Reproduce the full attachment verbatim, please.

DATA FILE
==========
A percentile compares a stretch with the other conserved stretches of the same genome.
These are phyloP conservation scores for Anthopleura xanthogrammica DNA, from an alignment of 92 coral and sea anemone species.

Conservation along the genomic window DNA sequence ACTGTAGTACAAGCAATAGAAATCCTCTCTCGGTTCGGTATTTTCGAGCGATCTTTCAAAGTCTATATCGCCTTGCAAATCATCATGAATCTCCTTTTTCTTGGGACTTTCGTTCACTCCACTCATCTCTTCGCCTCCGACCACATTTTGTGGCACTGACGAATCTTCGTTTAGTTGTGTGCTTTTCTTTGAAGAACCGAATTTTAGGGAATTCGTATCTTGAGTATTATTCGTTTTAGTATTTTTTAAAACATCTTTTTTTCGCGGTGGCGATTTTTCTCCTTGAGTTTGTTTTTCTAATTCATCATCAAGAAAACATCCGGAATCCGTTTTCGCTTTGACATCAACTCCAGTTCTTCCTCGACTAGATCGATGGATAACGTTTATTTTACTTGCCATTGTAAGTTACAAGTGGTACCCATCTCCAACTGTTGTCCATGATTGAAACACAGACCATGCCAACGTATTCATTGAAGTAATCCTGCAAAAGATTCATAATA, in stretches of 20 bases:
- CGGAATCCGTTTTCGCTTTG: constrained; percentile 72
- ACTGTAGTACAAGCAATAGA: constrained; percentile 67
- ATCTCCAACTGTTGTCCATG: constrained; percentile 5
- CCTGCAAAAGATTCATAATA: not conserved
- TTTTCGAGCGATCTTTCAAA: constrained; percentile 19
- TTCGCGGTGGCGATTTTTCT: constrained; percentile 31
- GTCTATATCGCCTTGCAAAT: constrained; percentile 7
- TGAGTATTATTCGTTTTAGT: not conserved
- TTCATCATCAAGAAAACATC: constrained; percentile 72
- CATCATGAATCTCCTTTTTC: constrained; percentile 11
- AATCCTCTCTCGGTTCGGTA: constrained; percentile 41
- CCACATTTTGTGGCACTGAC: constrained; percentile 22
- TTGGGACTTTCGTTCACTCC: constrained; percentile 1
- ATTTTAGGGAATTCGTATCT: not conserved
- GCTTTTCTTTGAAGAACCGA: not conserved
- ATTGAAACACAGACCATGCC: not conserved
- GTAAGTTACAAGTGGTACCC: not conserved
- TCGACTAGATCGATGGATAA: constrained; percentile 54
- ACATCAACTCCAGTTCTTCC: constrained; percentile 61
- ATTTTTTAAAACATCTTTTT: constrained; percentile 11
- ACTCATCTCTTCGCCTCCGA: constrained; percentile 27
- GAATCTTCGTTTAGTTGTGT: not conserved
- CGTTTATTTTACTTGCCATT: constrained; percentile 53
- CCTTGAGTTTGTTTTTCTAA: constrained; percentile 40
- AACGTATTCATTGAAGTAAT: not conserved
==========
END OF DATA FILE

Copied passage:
A percentile compares a stretch with the other conserved stretches of the same genome.
These are phyloP conservation scores for Anthopleura xanthogrammica DNA, from an alignment of 92 coral and sea anemone species.

Conservation along the genomic window DNA sequence ACTGTAGTACAAGCAATAGAAATCCTCTCTCGGTTCGGTATTTTCGAGCGATCTTTCAAAGTCTATATCGCCTTGCAAATCATCATGAATCTCCTTTTTCTTGGGACTTTCGTTCACTCCACTCATCTCTTCGCCTCCGACCACATTTTGTGGCACTGACGAATCTTCGTTTAGTTGTGTGCTTTTCTTTGAAGAACCGAATTTTAGGGAATTCGTATCTTGAGTATTATTCGTTTTAGTATTTTTTAAAACATCTTTTTTTCGCGGTGGCGATTTTTCTCCTTGAGTTTGTTTTTCTAATTCATCATCAAGAAAACATCCGGAATCCGTTTTCGCTTTGACATCAACTCCAGTTCTTCCTCGACTAGATCGATGGATAACGTTTATTTTACTTGCCATTGTAAGTTACAAGTGGTACCCATCTCCAACTGTTGTCCATGATTGAAACACAGACCATGCCAACGTATTCATTGAAGTAATCCTGCAAAAGATTCATAATA, in stretches of 20 bases:
- CGGAATCCGTTTTCGCTTTG: constrained; percentile 72
- ACTGTAGTACAAGCAATAGA: constrained; percentile 67
- ATCTCCAACTGTTGTCCATG: constrained; percentile 5
- CCTGCAAAAGATTCATAATA: not conserved
- TTTTCGAGCGATCTTTCAAA: constrained; percentile 19
- TTCGCGGTGGCGATTTTTCT: constrained; percentile 31
- GTCTATATCGCCTTGCAAAT: constrained; percentile 7
- TGAGTATTATTCGTTTTAGT: not conserved
- TTCATCATCAAGAAAACATC: constrained; percentile 72
- CATCATGAATCTCCTTTTTC: constrained; percentile 11
- AATCCTCTCTCGGTTCGGTA: constrained; percentile 41
- CCACATTTTGTGGCACTGAC: constrained; percentile 22
- TTGGGACTTTCGTTCACTCC: constrained; percentile 1
- ATTTTAGGGAATTCGTATCT: not conserved
- GCTTTTCTTTGAAGAACCGA: not conserved
- ATTGAAACACAGACCATGCC: not conserved
- GTAAGTTACAAGTGGTACCC: not conserved
- TCGACTAGATCGATGGATAA: constrained; percentile 54
- ACATCAACTCCAGTTCTTCC: constrained; percentile 61
- ATTTTTTAAAACATCTTTTT: constrained; percentile 11
- ACTCATCTCTTCGCCTCCGA: constrained; percentile 27
- GAATCTTCGTTTAGTTGTGT: not conserved
- CGTTTATTTTACTTGCCATT: constrained; percentile 53
- CCTTGAGTTTGTTTTTCTAA: constrained; percentile 40
- AACGTATTCATTGAAGTAAT: not conserved